QuoteQuote:
Would a telescope help at all with nebulae? Attaching a filter or some such to bring out the right wavelengths?
Been down the same road. Unfortunately a telescope only makes it much worse for a beginner. Telescopes start at 400mm f5, many cheaper models are even 700mm f10 and above, good luck tracking those focal lengths for the needed exposure times. Just for an orientation i spend 1500$ and a lot of learning and DIY to track 200mm for 600 seconds with confidence.
Attaching a h-alpha filter for example means stacking filters. It helps by cutting out all non-nebulae wavelengths like light pollution but again the exposure times will get ridiculous. Its just a guess but the ~ 90minutes total i need with the filter removed at f2.8 for some decent exposure would expand to... i dont know, two days? Those filters are for filterless cameras only and help getting rid of light pollution or are used with monochrome cameras which are the way to go if you can afford it.

I really would like to encourage you to engage yourself in astrophotography but the no.1 lesson i learnt over the years is to start small and not to have hubble-like expectations. Astrophotography is a complex matter and nebulae are the most difficult targets.
Oh but i almost forgot - the Orion nebulae emits some visible light, you wont be able to see it in all its glory but its possible with a non-modded camera. If you manage to get an image of it with your K50 and lenses and have some fun or satisfaction doing it you can get deeper into the hobby.

I attached a picture of the California nebulae. Its far from perfect but its the result of years of learning and a my-girlfriend-would-kill-me-if-she-knew amount of money.
The California nebulae is probably the easiest, its big, its bright and it has low dynamic range, nontheless it took 3 hours of work outdoors and another 3 hours postprocessing
Its made of approx. 50 exposures total, 16x600seconds at f3.0 actual light exposures, 5x600 exposures for calculating long exposure noise, 16 1/4000s exposures to calculate readout noise and 16 exposures against a flatfield lightfoil for calculating lens errors like vignetting. Its processed with the free software IRIS 5.59.
Camera is DIY, sensor, shutter and processors from a Canon 1100D. Hated it for daylight shooting but unlike Pentax its built like pre-war farming machines which helps modding it. The low megapixel count also helps. The sensor is cooled to 20 degrees C below ambient by a watercooled peltier cooling to keep sensor heating = long exposure noise down. The internal filter is removed, a Astronomik CLS-CCD filter is attached in the lens mount to block light pollution, it helps a lot in spite of me living in the countryside.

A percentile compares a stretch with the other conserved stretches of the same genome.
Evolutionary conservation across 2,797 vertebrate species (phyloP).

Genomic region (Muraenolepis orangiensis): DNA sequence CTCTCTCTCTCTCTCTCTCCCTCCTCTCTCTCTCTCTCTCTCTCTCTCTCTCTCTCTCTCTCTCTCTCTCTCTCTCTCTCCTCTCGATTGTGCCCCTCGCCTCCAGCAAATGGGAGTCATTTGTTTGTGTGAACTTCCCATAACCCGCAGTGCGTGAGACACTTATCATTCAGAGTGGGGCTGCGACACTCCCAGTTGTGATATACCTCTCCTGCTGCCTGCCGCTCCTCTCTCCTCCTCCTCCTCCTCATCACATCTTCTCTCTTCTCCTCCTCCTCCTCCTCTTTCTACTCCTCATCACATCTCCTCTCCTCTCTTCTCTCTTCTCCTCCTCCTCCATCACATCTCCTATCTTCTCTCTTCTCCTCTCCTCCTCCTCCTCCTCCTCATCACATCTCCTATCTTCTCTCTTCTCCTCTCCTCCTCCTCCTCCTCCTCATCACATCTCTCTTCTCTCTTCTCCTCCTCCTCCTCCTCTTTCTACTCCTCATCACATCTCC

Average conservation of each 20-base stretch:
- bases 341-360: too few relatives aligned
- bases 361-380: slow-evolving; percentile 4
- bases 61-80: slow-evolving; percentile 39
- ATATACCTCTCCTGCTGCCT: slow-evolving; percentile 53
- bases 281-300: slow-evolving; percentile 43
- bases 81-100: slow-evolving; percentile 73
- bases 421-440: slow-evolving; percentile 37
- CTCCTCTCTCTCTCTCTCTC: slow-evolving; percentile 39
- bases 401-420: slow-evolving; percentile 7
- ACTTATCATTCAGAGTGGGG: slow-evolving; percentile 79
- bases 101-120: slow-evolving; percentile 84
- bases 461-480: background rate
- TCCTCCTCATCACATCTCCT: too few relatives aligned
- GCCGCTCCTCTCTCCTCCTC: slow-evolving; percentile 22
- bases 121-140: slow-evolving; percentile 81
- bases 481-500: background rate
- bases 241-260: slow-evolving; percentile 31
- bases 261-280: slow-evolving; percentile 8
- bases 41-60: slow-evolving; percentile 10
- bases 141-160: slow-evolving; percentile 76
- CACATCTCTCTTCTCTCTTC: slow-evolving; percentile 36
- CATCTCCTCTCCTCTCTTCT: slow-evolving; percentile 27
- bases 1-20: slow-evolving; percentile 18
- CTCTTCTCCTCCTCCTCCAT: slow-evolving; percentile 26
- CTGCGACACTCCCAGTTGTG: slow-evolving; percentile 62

The lens is a Canon 200mm 2.8 L ii with a precision focus rig attached. You can say a lot about Canon but they make some decent lenses too. Its also weather sealed.
Mount / tracking is a Sky-Watcher HEQ5 PRO Synscan controlled by SkyMap through a Poseidon POEQ5-USB adapter.
The required autoguiding / tracking controll ist done by an astrolumina ALccd5-II camera attached to a small and bright guiding scope, autoguiding software is PHD guiding.
Of course there are many more small devices and helpers (like a polar finding scope for polar aligning the mount, a two staged optical finder for star-aligning the mount and a lot of heaters (+0,X C above ambient) for the neverending fight against dew.
Long story short: Quick and dirty. It really is, compared to what other people do or what i would like to do.

But again, it all started with a used first Canon rebel / 300D, the kit lens and a cheap tripod

Edit: Michael2012 thats a great image and properly processed, it also shows both the K30/K50s quality and the general improvement in the last years. I could only dream about results like that just with my DSLR.
But the "red stuff" will be hard without modding

Attached Images
 

Last edited by Bewatek; 02-21-2016 at 07:41 AM.
02-21-2016, 08:26 AM   #9